Carnival Selling Windstar

Carnival Corporation late last week announced that it is selling its Windstar Cruises brand to Ambassadors International, a Seattle-based travel company that operates Majestic America Line. Windstar Cruises, which manages three sailing vessels as a subsidiary of Holland America Line, a unit of Carnival, was sold to Ambassadors for $100 million. Windstar's three ships will now be operated by Ambassadors

Carnival says it sold Windstar so that it could focus on expanding its core growth brands and open new markets. "We made the decision to exit from the niche cruise business some time ago and the sale of Windstar is in line with that strategy, as is our decision to cease operation of another nice operator, the UK's Swan Hellenic, and transfer its one ship to the Princess Cruises brand," says Vance Gulliksen, a spokesperson for the cruise line. "Windstar and Swan Hellenic are the only two brands for which we do not have a growth strategy in place."

Ambassadors' President David Giersdorf says Windstar and its three vessels—the 312-passenger Wind Surf and the 148-passenger Wind Star and Wind Spirit—will retain the Windstar brand.

Giersdorf says the transition from HollandAmerica to Ambassadors would be seamless for travel agents. "As far as agents are concerned, nothing changes, the company will operate as it has," he says.

Even so, experienced agents are expecting sales of Windstar to be affected, as clients may not feel comfortable booking a vacation on a cruise line that is under new management.

"There always is an impact on sales when a company gets sold," says Mike Kempinski, vice president and owner of Northstar Cruises in Caldwell, NJ, which books between 15 and 20 Windstar cabins a year. "Windstar is a great product to offer the romantic traveler. It was really gaining in popularity, so I'm concerned this sale might change all that."

Giersdorf says that Windstar operations won't be changing that much, if at all. Future renovations planned for Wind Spirit in April and for Wind Star in November will be on a similar level to those completed in January on the Wind Surf. "New suites were added, all of the existing suites were completely redone," Giersdorf says.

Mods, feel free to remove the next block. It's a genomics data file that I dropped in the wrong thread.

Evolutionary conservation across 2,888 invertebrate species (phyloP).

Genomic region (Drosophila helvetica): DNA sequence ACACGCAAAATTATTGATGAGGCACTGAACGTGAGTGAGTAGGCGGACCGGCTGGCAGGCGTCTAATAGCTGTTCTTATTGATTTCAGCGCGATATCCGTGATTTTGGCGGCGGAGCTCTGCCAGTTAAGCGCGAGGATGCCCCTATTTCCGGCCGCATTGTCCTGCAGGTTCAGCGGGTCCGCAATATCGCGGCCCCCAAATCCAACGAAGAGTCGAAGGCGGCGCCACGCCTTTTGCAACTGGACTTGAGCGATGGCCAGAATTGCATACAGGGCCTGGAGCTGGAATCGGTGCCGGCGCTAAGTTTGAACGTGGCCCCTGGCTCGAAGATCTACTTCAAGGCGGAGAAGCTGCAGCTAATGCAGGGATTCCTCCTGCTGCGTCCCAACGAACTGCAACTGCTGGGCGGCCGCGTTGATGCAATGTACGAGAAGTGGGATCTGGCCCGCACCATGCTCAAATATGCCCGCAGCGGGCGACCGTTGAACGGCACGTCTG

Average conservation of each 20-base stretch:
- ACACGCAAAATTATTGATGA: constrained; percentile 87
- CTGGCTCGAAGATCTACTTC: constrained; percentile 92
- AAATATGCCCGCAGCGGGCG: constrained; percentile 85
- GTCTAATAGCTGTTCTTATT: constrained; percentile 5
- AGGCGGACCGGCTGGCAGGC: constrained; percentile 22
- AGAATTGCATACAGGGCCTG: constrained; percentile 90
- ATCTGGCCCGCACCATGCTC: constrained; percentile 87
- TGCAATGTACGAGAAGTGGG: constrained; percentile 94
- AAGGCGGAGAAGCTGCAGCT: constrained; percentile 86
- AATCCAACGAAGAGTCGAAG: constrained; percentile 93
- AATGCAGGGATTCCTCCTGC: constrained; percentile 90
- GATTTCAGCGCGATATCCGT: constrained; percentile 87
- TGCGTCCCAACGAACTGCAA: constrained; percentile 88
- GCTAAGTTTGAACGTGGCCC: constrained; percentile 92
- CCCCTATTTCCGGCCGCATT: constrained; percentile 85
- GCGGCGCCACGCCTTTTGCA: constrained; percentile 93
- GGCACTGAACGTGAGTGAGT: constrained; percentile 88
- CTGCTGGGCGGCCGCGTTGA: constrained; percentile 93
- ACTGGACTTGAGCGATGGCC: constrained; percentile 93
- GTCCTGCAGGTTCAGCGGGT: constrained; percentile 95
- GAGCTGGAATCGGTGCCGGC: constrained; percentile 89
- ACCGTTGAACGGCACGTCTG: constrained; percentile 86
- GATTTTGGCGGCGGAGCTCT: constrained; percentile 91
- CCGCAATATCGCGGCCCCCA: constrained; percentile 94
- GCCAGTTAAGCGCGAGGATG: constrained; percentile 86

Giersdorf was part of the team that launched the Windstar line with HollandAmerica in the late 1980s, which he believes gives him an understanding and appreciation of the brand and what it represents. "I helped lay the groundwork for Windstar Cruises as a subsidiary of HAL," Giersdorf says, who served as vice president of Windstar from 1989 to 1991. "I came up with the tagline '180 Degrees From Ordinary' and developed some of its most successful itineraries in Greece and Turkey."

Giersdorf returned to HAL from 1999 through 2004 as executive vice president of marketing and sales. "The Windstar division reported to me, so I worked very closely with that team," he says.

He adds that Ambassadors, which launched a cruise division just last year, has a great relationship with HAL and that acquisition discussions have been ongoing for quite some time. "We've said from the beginning that it's our objective to be a worldwide leader in small ship luxury cruise vacations," Giersdorf says.

With the Windstar acquisition, Ambassadors now has acquired 10 ships in the last year—and there may be more on the horizon. "We're always open to other opportunities," Giersdorf says. "Perhaps some will develop."